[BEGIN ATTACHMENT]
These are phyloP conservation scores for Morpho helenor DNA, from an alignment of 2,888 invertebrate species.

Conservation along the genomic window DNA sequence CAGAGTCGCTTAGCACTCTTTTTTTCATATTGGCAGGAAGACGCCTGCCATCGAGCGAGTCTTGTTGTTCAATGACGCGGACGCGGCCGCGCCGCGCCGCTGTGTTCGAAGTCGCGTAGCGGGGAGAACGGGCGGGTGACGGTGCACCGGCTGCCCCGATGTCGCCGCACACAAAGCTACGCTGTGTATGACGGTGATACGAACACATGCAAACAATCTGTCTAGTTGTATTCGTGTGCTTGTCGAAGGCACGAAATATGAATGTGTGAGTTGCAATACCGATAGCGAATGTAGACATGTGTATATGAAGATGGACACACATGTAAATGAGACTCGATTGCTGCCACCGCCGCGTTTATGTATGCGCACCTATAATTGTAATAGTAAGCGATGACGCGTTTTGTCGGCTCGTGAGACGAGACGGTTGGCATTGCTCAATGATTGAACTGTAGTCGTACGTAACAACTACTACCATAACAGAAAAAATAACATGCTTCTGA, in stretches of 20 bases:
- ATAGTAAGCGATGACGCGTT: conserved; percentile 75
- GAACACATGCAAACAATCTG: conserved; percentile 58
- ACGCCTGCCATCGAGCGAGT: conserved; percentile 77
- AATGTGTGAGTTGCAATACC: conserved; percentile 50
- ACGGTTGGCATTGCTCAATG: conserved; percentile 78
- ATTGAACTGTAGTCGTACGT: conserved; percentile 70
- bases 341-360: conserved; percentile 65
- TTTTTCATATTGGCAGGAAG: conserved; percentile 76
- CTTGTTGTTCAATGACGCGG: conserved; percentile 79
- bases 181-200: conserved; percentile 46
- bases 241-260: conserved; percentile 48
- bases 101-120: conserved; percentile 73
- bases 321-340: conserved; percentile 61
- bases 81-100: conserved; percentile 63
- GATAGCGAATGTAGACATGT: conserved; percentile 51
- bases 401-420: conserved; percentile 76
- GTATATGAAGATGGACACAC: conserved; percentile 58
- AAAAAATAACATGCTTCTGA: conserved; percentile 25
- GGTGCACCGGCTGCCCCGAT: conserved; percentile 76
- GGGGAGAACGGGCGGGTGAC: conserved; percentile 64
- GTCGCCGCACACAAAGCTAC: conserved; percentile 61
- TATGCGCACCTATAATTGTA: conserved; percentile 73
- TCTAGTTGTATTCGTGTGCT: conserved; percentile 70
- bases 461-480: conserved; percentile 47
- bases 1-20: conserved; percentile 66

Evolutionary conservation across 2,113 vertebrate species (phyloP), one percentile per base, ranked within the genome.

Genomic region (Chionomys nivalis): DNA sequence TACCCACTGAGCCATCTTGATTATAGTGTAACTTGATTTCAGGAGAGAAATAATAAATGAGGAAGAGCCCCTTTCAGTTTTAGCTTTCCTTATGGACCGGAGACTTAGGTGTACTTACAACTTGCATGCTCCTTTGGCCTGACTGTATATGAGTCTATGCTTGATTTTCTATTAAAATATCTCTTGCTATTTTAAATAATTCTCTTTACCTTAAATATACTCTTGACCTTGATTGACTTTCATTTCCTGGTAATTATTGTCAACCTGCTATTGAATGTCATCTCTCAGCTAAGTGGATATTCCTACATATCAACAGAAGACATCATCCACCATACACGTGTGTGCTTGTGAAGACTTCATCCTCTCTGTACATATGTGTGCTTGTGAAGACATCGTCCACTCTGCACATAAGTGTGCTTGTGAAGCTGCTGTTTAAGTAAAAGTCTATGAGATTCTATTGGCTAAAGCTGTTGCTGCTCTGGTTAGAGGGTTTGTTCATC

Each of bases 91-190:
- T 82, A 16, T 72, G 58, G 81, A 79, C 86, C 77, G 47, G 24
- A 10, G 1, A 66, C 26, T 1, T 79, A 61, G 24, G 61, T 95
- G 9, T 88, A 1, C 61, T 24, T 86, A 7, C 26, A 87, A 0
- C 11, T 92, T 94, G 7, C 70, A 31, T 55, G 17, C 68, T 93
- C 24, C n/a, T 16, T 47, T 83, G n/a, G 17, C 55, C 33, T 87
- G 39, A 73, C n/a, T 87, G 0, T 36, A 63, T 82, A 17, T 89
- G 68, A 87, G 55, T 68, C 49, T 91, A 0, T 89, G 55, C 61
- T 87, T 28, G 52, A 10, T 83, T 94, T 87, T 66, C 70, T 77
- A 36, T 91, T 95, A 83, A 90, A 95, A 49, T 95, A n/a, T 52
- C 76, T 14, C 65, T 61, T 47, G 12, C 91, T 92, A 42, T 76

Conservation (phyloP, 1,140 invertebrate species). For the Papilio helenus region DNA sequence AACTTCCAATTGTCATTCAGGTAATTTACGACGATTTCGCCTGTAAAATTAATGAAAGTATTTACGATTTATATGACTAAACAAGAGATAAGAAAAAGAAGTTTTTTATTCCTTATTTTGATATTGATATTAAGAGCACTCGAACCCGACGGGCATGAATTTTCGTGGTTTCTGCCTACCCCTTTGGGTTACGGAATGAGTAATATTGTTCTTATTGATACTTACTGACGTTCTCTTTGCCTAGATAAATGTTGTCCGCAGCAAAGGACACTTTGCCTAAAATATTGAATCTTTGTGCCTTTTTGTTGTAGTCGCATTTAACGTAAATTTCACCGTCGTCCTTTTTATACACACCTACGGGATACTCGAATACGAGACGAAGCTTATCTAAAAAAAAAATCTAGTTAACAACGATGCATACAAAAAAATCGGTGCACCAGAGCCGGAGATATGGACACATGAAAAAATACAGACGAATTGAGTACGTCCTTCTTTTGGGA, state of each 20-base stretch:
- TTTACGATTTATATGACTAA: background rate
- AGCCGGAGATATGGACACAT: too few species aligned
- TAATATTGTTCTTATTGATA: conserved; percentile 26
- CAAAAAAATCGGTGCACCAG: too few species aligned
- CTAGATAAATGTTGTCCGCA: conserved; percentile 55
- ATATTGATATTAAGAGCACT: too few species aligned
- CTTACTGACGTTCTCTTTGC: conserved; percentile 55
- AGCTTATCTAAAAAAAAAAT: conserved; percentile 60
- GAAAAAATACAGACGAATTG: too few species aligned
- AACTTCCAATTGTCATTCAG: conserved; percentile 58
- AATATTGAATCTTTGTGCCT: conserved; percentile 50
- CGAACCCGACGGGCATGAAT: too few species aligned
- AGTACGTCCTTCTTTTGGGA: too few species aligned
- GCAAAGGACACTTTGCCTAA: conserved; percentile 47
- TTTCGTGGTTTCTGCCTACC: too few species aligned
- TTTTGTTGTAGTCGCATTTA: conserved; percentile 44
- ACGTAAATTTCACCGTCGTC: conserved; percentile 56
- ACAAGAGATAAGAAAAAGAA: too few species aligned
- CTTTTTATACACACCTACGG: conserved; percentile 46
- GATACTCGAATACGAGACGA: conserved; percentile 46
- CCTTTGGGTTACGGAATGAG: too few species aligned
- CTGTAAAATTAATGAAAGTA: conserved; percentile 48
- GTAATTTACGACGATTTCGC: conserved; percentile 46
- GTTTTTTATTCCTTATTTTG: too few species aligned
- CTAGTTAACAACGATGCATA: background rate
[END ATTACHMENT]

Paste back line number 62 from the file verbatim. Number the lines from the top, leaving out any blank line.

- CCTTTGGGTTACGGAATGAG: too few species aligned